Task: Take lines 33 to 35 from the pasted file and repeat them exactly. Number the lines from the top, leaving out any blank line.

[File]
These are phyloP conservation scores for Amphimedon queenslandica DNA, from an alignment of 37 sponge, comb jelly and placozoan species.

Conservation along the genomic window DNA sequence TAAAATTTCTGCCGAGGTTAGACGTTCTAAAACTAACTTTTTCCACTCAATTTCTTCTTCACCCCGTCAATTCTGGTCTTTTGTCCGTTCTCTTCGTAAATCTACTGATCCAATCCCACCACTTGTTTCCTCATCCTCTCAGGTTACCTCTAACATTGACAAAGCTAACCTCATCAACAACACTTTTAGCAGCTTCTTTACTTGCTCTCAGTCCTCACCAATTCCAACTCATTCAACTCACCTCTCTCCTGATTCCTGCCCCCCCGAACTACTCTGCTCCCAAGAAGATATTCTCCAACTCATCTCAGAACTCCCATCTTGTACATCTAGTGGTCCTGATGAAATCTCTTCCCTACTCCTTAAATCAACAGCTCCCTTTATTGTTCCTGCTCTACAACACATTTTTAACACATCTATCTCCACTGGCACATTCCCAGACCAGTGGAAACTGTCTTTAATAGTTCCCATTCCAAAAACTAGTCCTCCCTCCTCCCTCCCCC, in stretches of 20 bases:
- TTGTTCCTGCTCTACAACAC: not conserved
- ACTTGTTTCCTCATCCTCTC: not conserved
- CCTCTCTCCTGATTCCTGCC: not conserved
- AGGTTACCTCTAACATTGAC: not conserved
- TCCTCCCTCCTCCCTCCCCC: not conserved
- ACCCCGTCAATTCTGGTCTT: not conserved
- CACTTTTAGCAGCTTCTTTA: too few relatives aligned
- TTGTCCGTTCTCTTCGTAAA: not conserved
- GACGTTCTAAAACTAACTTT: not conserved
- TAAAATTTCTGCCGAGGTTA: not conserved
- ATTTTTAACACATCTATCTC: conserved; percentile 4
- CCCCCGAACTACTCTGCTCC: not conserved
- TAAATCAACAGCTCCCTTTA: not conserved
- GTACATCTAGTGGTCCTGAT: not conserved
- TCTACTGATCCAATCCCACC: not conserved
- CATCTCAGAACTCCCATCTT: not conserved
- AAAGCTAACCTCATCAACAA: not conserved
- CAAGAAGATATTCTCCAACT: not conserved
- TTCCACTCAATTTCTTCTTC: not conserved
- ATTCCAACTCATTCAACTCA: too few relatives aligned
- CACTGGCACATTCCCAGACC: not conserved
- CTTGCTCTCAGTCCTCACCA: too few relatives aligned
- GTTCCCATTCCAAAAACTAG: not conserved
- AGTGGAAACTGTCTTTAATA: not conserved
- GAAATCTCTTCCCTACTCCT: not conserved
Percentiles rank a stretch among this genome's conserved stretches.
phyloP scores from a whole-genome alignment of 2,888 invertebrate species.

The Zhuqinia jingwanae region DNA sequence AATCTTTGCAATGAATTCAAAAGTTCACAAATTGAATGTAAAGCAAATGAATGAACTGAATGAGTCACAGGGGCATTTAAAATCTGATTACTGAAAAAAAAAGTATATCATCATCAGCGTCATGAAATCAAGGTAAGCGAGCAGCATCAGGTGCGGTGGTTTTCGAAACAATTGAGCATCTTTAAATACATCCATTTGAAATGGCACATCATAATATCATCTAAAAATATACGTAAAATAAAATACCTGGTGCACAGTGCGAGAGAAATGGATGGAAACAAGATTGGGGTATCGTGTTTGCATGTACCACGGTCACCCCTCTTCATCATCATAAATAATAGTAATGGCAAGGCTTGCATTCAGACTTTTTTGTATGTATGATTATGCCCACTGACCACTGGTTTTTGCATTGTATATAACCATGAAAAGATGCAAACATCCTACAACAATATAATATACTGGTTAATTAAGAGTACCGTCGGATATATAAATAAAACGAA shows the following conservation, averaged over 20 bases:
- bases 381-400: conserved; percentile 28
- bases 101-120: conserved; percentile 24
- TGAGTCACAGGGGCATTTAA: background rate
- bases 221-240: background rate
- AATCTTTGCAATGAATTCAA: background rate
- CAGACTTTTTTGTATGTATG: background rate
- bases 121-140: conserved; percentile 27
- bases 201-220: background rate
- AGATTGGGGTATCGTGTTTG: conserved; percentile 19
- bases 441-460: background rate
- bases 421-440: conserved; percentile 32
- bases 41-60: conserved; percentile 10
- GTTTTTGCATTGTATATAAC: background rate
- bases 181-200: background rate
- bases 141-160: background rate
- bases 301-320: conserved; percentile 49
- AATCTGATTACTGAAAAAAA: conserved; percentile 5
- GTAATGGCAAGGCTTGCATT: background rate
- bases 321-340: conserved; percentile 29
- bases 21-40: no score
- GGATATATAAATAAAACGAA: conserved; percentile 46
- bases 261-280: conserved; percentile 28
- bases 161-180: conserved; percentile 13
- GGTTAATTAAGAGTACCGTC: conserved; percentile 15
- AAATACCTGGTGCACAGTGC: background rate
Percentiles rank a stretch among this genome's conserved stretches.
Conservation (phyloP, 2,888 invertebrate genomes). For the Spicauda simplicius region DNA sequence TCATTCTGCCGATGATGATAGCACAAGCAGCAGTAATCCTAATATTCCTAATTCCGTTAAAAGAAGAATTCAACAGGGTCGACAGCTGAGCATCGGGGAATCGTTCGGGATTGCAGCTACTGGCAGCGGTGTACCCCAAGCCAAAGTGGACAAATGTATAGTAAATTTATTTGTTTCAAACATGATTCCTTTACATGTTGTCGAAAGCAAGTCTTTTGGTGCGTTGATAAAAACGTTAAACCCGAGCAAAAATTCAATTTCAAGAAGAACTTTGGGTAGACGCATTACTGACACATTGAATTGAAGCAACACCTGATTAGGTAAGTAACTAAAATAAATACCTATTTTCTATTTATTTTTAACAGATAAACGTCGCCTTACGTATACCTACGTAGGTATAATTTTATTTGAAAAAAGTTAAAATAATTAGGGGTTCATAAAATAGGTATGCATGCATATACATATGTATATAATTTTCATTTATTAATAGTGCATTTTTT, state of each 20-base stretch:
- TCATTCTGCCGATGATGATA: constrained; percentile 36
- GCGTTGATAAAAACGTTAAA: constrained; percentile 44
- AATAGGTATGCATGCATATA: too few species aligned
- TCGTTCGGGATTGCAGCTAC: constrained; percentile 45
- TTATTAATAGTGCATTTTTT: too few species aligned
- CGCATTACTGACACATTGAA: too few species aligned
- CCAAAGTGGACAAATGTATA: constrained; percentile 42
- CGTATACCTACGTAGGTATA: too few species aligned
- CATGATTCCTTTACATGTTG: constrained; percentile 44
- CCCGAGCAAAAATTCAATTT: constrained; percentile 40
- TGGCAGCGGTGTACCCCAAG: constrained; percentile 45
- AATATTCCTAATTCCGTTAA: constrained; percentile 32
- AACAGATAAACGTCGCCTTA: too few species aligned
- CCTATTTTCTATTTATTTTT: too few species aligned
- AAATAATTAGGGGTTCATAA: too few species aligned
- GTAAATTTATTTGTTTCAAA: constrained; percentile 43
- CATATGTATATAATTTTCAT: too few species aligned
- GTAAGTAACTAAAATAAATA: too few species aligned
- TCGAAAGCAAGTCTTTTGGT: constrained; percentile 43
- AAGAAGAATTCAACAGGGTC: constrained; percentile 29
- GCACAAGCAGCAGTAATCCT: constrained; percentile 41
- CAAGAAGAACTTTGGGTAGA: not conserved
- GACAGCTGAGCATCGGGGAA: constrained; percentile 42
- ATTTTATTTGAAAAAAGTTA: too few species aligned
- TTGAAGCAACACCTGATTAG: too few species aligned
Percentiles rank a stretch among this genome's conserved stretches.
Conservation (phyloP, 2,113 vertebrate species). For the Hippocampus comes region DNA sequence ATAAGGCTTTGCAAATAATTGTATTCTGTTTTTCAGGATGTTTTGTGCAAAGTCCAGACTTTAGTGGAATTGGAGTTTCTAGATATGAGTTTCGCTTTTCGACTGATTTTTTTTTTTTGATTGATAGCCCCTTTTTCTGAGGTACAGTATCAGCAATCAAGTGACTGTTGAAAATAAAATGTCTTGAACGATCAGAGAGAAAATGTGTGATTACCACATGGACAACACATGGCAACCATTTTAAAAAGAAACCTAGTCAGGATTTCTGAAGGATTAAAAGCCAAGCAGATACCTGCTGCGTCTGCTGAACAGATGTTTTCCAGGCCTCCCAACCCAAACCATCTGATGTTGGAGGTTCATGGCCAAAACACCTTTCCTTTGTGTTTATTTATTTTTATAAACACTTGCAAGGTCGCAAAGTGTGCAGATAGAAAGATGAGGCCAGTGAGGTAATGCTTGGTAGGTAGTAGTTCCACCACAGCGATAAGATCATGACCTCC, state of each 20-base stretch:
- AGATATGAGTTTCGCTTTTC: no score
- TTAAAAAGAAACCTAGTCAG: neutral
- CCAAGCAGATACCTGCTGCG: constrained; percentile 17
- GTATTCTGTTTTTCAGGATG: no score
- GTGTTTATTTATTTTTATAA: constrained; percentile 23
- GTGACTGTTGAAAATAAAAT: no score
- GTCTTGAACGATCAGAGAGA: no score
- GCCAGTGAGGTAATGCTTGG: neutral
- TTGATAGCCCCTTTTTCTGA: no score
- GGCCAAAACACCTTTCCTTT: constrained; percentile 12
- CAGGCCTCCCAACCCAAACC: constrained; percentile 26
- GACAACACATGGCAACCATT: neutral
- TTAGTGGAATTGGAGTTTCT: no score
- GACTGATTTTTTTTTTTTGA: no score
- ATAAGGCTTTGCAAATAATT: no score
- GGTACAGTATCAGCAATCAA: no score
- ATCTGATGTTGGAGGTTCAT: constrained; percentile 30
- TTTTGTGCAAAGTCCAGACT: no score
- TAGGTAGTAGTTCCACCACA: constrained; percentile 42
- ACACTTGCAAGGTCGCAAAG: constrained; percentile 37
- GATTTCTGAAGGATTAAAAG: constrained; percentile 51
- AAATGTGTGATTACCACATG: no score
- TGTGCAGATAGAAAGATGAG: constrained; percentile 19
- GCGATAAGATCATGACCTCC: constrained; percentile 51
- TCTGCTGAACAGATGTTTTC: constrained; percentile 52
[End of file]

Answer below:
- TGAGTCACAGGGGCATTTAA: background rate
- bases 221-240: background rate
- AATCTTTGCAATGAATTCAA: background rate